[If one lies a night in a house alone with another who is slain, or if two or more do  so and have not raised the hue nor received a wound in defending themselves from  the thieves or others who did the slaying, and are unable to show who slew the man,  whether one of themselves or others, they cannot deny responsibility for the death,  as [in the roll] of Michaelmas term in the ninth and the beginning of the tenth  years of king Henry in the county of Kent, [the case] of Adam de la Burgh.]1  2if one has received a known man or a stranger into his house, as a guest or for some  other reason, who was seen to go in alive and well and never seen afterwards except  as a corpse; the owner of the house, if he was there at the time, or others of his household  who were then present, will not escape capital punishment, unless they are  acquitted by the country, if the justices come to the conclusion that the truth ought  to be investigated by the country. 3[But since the country cannot learn4 the truth of  so secret an act, how will he who has put himself on the country be acquitted? In  truth it gives an adequate acquittal since it does not expressly condemn, as may be  said of a charter which acquits since it does not burden specifically.]5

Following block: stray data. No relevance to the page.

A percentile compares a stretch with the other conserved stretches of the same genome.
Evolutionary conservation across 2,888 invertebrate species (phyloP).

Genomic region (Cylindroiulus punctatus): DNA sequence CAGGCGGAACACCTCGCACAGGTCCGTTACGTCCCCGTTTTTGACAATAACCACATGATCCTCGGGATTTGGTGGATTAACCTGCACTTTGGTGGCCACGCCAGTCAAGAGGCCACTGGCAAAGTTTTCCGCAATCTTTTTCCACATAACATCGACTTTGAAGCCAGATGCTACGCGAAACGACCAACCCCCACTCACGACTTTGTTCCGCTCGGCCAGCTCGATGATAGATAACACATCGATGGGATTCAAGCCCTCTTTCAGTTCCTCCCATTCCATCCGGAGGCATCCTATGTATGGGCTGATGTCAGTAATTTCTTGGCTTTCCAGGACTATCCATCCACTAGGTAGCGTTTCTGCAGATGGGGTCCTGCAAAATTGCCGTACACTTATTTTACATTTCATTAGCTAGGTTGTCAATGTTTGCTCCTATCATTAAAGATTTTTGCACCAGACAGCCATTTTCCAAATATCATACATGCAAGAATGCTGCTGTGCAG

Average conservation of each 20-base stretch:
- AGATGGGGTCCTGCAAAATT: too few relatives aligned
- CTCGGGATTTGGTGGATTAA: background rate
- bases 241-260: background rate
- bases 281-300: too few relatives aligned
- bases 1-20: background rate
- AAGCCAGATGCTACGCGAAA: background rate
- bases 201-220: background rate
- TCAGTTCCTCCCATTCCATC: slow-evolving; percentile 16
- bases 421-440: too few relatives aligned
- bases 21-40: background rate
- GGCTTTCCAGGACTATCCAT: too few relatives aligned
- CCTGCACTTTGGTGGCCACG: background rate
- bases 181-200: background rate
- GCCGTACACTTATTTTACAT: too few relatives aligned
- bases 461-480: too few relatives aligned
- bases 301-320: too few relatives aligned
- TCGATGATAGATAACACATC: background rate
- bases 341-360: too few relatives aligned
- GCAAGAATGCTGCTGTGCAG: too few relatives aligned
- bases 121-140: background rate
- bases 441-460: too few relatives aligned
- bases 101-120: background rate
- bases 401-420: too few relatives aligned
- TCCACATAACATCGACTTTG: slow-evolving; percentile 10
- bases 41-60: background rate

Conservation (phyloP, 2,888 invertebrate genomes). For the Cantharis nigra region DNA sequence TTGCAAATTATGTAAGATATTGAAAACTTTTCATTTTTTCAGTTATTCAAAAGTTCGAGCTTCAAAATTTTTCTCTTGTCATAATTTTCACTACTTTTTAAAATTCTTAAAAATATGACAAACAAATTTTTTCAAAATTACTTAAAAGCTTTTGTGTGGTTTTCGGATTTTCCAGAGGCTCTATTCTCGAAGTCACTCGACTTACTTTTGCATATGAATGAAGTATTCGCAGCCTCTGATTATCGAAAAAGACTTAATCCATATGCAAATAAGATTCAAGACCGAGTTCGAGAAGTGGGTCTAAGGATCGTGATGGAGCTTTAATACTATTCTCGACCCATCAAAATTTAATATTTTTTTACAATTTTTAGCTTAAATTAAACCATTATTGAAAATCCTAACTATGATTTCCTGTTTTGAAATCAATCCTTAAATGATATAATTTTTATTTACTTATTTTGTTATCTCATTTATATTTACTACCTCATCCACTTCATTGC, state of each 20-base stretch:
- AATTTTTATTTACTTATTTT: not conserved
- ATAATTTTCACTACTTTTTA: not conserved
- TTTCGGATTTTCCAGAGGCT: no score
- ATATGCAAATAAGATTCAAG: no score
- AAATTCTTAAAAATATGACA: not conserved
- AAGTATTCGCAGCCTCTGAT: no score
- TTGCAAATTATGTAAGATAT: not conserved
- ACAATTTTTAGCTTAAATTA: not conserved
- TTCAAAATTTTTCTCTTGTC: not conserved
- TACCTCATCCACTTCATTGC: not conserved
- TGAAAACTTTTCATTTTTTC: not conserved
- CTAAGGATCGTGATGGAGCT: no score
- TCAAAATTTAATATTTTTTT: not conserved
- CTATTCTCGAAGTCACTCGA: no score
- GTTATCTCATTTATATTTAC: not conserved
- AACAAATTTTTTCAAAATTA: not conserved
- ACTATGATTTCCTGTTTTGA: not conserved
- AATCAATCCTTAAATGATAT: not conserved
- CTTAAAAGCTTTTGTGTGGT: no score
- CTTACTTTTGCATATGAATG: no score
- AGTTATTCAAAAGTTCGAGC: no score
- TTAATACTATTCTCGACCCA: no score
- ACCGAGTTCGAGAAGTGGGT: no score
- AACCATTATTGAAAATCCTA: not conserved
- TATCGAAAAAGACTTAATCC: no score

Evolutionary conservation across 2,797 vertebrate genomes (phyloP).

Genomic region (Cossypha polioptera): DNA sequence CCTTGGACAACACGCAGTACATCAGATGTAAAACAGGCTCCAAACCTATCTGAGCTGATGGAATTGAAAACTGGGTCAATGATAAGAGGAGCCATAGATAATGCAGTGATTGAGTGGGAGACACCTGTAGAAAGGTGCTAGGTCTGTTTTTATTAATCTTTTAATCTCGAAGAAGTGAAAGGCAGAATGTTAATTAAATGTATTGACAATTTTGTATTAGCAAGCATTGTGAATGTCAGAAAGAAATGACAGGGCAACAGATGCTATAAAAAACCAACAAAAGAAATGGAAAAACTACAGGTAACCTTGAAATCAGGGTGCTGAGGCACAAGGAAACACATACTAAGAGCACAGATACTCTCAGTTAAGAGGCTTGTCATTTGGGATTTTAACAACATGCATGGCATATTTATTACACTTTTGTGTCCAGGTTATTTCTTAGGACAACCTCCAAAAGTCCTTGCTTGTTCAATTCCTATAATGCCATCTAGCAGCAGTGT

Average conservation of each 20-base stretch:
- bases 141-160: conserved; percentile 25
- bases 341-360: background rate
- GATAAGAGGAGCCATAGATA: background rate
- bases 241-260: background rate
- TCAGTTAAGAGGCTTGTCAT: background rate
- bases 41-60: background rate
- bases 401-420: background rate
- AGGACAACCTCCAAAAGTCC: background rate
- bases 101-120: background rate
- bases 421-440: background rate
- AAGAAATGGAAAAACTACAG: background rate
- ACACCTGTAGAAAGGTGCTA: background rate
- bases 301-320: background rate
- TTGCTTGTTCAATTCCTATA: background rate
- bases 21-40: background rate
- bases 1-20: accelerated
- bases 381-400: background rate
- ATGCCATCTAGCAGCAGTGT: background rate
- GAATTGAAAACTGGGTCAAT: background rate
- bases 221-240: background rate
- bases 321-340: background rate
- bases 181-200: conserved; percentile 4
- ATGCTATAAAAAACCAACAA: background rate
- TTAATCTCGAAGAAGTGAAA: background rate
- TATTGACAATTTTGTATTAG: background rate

No one is to take a stranger into his house except in broad daylight.
 It was because of this suspicion that it was established that no one receive a stranger  into his house or permit him to depart except in broad daylight.67as where a  lord and his man lie in one house and the lord is found slain, the man who neither  raised a cry nor received a wound nor offered resistance in his [lord's] defence  (and the same may be said of a stranger) will be held responsible and can hardly  escape danger by an inquest of the country, because of so strong a presumption as  to so secret a deed, [A deed may be so secret that suit is void as8 improperly  made, because when the deed was committed cannot be known,9 as where poison  has been administered, nevertheless it cannot be challenged.] and thus will not  have the choice of putting himself on the country or of defending himself by his  body but must defend himself by his body, because the country can know nothing  of the deed except by presumption and hearsay, which serves neither as proof for  the appellor nor as grounds of acquittal for the appellee, [unless one says, as above,  that he is adequately discharged since he is not condemned.][But the election will  of necessity be allowed him because of the improper result which would [otherwise]  follow, for were he always bound to defend himself by his body anyone might  appeal another of such deed by a hired champion, which is not to be tolerated.]
1. C.R.R., xii, no. 1172, side-lined on roll; not in B.N.B.
2. Continued from 386, n. 16; om: Eodem mode ... ut, a connective